Akito Arima

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Akito Arima
Born (1930-09-13)September 13, 1930
Osaka
Nationality Japan
Fields Physics
Institutions University of Tokyo
Argonne National Laboratory
Rutgers University
State University of New York at Stony Brook
Hosei University
RIKEN
Alma mater University of Tokyo
Known for Interacting boson model
Notable awards Nishina Memorial Prize
Humboldt Prize
Franklin Institute Wetherill Medal
Order of Merit of the Federal Republic of Germany
Japan Academy Prize
Tom W. Bonner Prize in Nuclear Physics
Legion of Honour
Order of the British Empire (KBE)
Person of Cultural Merit
Grand Cordon of the Order of the Rising Sun
Order of Culture

Akito Arima (有馬 朗人 Arima Akito?, born September 13, 1930) is a Japanese nuclear physicist, known for the interacting boson model.[1][2][3][4]

Arima was born 1930 in Osaka. He studied at the University of Tokyo, where he received his doctorate in 1958. He became a research associate at the Institute for Nuclear Studies, the University of Tokyo in 1956. He became a lecturer in 1960, and an associate professor at the Department of Physics in 1964. He was promoted to a full professor in 1975. He was president of the University of Tokyo during 1989-1993. In 1993, he moved to Hosei University. Since 1993, he has been scientific adviser of the Ministry of Education and from 1993 to 1998 president of RIKEN.[5][6]

He was a visiting professor at Rutgers University, New Jersey (1967–1968), and a professor at the State University of New York at Stony Brook (1971–1973). In 1974, he founded the interacting boson model with Francesco Iachello.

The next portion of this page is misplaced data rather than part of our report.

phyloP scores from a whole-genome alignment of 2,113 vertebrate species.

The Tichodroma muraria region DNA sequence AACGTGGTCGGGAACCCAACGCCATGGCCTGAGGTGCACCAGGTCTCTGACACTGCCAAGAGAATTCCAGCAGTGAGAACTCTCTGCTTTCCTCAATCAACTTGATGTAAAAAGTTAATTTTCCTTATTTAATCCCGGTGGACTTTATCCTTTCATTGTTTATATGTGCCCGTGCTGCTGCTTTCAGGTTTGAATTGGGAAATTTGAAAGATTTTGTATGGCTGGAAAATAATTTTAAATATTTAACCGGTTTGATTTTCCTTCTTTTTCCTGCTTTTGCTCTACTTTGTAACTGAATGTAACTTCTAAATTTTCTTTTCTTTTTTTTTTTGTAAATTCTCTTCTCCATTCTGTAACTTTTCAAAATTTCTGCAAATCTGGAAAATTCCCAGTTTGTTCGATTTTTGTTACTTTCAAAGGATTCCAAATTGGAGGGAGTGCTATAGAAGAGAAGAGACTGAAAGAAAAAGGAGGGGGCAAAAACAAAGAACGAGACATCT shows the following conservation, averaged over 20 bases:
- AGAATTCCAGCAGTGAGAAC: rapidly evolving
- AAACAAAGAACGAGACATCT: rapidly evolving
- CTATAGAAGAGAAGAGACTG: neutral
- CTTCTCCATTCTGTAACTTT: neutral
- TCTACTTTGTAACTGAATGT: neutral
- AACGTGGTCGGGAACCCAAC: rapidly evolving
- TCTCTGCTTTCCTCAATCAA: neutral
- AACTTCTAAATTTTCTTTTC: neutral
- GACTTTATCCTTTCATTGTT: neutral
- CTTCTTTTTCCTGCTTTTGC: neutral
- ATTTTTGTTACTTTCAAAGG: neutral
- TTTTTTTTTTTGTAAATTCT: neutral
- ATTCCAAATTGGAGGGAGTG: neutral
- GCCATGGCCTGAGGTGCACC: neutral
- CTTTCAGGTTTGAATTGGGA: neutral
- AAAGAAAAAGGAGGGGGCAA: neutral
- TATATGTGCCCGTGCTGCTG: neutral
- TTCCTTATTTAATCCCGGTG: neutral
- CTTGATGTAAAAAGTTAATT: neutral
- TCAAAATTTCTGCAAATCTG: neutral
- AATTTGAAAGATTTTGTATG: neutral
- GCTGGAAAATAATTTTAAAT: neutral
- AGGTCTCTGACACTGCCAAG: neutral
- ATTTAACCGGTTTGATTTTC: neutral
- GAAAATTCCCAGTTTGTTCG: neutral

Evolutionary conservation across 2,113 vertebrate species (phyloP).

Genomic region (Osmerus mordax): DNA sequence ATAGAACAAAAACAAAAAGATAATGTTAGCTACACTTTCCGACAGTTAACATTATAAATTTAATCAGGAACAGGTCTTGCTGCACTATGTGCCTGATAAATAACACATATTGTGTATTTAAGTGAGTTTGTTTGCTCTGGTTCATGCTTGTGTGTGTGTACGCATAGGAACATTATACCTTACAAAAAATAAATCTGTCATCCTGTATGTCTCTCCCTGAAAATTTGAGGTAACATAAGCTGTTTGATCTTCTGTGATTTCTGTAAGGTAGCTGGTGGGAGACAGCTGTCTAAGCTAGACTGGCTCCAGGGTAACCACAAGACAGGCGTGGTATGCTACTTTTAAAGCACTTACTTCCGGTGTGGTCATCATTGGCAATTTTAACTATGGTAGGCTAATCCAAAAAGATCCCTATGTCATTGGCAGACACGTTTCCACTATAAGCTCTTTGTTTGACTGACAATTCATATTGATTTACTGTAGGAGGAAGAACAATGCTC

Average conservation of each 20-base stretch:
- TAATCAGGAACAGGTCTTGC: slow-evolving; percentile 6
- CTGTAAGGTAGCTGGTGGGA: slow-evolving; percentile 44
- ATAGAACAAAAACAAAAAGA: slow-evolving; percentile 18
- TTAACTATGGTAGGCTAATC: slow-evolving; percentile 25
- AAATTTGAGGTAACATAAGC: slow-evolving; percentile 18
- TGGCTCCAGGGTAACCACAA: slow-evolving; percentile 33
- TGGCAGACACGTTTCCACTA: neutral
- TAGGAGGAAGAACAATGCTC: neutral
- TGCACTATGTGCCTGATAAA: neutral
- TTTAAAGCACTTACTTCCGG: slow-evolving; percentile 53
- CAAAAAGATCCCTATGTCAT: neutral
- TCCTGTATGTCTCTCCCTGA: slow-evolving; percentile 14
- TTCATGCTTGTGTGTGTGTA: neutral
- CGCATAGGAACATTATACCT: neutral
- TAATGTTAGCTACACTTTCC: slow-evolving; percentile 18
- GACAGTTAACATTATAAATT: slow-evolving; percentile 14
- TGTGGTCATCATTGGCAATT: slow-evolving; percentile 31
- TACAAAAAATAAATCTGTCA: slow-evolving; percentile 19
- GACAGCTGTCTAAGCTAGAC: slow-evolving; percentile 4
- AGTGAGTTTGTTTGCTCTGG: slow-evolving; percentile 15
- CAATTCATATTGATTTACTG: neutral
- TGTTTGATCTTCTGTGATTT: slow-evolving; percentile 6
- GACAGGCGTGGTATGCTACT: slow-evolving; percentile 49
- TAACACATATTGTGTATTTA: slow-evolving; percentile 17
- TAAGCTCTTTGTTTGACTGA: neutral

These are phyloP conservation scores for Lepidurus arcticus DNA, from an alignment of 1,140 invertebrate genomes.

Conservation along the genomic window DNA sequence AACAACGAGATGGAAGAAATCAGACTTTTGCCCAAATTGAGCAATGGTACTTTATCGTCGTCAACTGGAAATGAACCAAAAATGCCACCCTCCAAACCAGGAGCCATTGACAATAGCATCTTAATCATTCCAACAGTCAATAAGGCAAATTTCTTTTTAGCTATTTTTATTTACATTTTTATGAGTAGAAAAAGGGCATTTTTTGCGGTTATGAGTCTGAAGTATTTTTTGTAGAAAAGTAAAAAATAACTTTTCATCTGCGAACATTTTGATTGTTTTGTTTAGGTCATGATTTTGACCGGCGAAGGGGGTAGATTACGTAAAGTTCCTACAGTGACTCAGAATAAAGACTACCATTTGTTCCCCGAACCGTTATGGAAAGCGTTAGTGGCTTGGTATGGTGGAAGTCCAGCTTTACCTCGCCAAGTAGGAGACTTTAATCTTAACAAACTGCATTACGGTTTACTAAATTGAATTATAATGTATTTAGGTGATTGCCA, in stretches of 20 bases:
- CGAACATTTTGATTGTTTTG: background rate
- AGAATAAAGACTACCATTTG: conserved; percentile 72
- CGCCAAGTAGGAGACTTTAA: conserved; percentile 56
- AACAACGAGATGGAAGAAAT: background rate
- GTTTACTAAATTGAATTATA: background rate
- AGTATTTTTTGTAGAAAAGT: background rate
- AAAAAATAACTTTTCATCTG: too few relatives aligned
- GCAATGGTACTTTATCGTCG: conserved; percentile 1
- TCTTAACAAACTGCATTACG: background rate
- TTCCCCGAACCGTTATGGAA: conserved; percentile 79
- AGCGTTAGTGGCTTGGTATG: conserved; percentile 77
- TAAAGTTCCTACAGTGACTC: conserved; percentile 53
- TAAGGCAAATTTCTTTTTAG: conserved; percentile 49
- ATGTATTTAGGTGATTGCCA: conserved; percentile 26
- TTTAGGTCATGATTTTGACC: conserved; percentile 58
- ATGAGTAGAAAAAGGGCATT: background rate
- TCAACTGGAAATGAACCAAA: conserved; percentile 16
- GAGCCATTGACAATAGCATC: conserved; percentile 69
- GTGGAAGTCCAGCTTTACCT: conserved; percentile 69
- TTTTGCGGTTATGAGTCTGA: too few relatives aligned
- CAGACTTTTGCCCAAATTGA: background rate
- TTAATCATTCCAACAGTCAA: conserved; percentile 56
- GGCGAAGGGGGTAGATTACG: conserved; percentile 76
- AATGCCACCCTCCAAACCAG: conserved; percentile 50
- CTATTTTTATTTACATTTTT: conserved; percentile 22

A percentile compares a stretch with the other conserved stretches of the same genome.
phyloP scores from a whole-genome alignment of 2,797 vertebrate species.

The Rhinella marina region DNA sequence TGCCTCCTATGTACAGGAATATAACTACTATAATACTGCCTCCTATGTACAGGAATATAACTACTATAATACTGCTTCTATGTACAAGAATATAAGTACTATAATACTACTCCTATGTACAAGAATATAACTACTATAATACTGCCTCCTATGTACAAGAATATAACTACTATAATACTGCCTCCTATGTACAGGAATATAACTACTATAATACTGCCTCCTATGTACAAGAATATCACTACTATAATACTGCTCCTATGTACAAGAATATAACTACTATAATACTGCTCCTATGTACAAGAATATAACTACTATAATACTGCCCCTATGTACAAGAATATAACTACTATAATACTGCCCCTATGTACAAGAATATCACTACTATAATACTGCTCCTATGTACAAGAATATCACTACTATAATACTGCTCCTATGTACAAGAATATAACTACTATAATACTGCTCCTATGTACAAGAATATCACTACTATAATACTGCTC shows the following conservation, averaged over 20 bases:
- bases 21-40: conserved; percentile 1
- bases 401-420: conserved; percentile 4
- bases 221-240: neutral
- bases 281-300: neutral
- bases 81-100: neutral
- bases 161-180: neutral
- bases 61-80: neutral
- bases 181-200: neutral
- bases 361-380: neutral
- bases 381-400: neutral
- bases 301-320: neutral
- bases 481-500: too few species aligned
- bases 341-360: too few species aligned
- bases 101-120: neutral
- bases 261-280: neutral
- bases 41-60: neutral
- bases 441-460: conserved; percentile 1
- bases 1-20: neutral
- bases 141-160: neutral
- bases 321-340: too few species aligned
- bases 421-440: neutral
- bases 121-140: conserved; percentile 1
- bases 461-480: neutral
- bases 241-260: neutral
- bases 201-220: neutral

In 1998 he entered the Diet of Japan as a member of the House of Councillors for the Liberal Democratic Party. He was Minister of Education until 1999 under the government of Keizo Obuchi. After the cabinet reshuffle in 1999, he served as Director of the Science Museum. From 2000 he was chairman of the Japan Science Foundation.

Arima has served as the Chancellor of Musashi Academy of the Nezu Foundation since 2006.[7][8]

Awards and Honors[edit]

References[edit]

  1. ^ Arima, Iachello Collective nuclear states as representations of a SU(6) Group, Physical Review Letters 35, 1069–1072 (1975).
  2. ^ Arima, Iachello The interacting boson model, Cambridge University Press, 1987.
  3. ^ Arima, Iachello Interacting boson model of collective states, Part 1 (the vibrational limit) Annals of Physics 99, 253-317 (1976), Part 2 (the rotational limit) ibid. 111, 201-238 (1978), Part 3 (the transition from SU (5) to SU (3)), ibid. 115, 325-366 (1978), Part 4 (the O(6) limit) ibid. 123, 468-492 (1979).
  4. ^ Arima, Iachello The Interacting Boson Model, Annual Review of Nuclear and Particle Science 31, 75 (1981).
  5. ^ Biography, Japan Society for the Promotion of Science.
  6. ^ Curriculum Vitae, Japan Science and Technology Agency.
  7. ^ 有馬朗人,Akito Arima - Japanese Wikipedia Entry
  8. ^ [1],Musashi University Website
  9. ^ Arima Einstein's Century: Akito Arima's Haiku, Brooks Books, 2001.
  10. ^ "Book of Members, 1780-2010: Chapter A". American Academy of Arts and Sciences. Archived from the original on 10 May 2011. Retrieved 22 April 2011. 
Political offices
Preceded by
Nobutaka Machimura
Minister of Education
1998-1999
Succeeded by
Hirofumi Nakasone
Preceded by
Yutaka Takeyama
Director-General of the Science and Technology Agency
1999
Succeeded by
Hirofumi Nakasone